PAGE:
Featured Movie Review: Die Seemeeu (2018)

die seemeeu

Film Critic: Theresa Smith

Sharp, nasty, brittle, thought-provoking, Christiaan Olwagen’s film Die Seemeeu makes for uncomfortable but absorbing viewing, like watching a train wreck happen in front of your eyes. Drawing on his theatre adaptation of Anton Chekhov’s ‘The Seagull’, this film version is set on an unnamed South African lakeside, circa some time in the ’90s says the clothes and sets.

The English subtitles are very well translated, but the original Afrikaans dialogue is so much meatier – a diss in Afrikaans packs a punch the English rather subdues.

Using the same cast as his outstanding theatre adaptation, this film successfully makes the transition from small stage to big screen, dragging along the same themes but amplifying them to a discomforting level. Like the original work, this film is about egocentric, selfish people behaving badly.

There is self-absorbed aging diva Irene (Prinsloo), who makes a point of returning home every year to lord it over her aging, ailing brother Piet (Weyers). She drags along her famous writer husband, Boors (Fourie), who is honest about how he steals people’s lives for his writing. But, all anyone ever notices about him is that he is famous.

Her son, the self-doubting, neglected Konstant (Pretorius) divides his time between desperately seeking affirmation from his mother and just as desperately pursuing an unrequited love interest in the naive ingenue Nina (Marais).

Vain emo-goth Masha (Schutte) tries to make Konstant notice her, all the while pursued by the hapless Simon (Nel). Masha’s parents, over-bearing farm manager Elias (Kotze) and long-suffering Paulina (Kolver) are just as unhappy as the rest and rounding out the cast is cheery philosopher and some time cad, Dr Eugene (Kamper).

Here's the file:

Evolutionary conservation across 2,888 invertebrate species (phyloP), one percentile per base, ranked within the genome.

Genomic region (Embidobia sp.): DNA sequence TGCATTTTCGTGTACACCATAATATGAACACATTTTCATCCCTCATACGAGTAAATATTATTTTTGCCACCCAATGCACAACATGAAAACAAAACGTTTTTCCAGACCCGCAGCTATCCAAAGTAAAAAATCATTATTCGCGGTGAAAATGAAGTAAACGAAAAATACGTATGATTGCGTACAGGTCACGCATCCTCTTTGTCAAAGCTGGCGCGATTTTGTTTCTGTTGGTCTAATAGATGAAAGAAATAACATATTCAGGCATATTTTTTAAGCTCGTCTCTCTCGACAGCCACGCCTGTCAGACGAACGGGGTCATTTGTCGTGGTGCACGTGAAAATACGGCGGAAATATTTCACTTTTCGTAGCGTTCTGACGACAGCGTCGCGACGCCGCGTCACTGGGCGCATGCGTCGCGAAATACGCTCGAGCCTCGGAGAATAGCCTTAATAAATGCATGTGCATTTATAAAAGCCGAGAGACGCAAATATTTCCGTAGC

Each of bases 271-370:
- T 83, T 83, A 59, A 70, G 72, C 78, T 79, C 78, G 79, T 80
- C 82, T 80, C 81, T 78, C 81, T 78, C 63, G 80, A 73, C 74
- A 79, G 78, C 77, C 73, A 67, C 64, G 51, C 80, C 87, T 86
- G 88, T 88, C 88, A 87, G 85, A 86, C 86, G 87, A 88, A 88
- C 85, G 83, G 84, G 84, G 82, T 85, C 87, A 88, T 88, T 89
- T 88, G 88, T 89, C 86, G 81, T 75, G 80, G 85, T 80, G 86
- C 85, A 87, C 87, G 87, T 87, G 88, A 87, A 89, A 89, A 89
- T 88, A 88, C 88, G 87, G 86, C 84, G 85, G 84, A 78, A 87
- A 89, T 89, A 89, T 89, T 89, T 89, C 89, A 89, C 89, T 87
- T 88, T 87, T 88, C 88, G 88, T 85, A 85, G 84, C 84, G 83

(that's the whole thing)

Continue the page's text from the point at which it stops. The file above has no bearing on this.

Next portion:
die seemeeu

When Chekhov wrote the original play it was amidst an overall atmosphere of hope mixed with frustration over inequality and power shifts – Russia in the late 1800s was building up to the Bolshevik revolution. He focused on character psychology, creating an ensemble piece in which his characters experience existential difficulties.

So, does changing the background atmosphere dilute the original message? No, it is all still here. No-one is satisfied with their lives and not a one of them knows how to be happy. Each is so caught up in their desire for something – love, success, artistic genius – they are completely incapable of seeing the good right in front of them. The characters ooze a dissatisfaction with their lot in lives completely at odds with the cushiness of their lived experience.

On the surface the characters chase the ephemeral fame associated with the world of entertainment and its five minutes of fame, while at the same time berating that chase as inimical to the pursuit of creating a truly classical piece of literature or artwork.

Where Chekhov was questioning the reality of the Russian aristocracy (he loved asking questions but never gave answers) Olwagen set his theatre version smack-bang in the middle of Afrikaner culture and with the film he paints a picture of a culture tearing itself apart from the inside through dissatisfaction over a glorious past that will not come again.

Writing during the previous century, Konstantin Stanislavski said of Chekhov’s work that he often expressed his thoughts not in the speeches, but in the pauses between the lines or in replies consisting of a single word. So too, Olwagen is not afraid of using awkward silences in his movie, long tracking shots of aimless wandering and portentous classical music to create a stifling atmosphere of negative emotion spiralling inward.

The film starts off with Konstant and Masha creating a cute yet kitsch proscenium for a play, a stage prop which weathers badly as time passes, but which none of the characters have the guts to take down. These are not a people who will let go of their past in order to create a new future – they would rather drag the pieces along with them, just in case the world goes back to what it was.

Die Seemeeu review was first published at Weekend Special.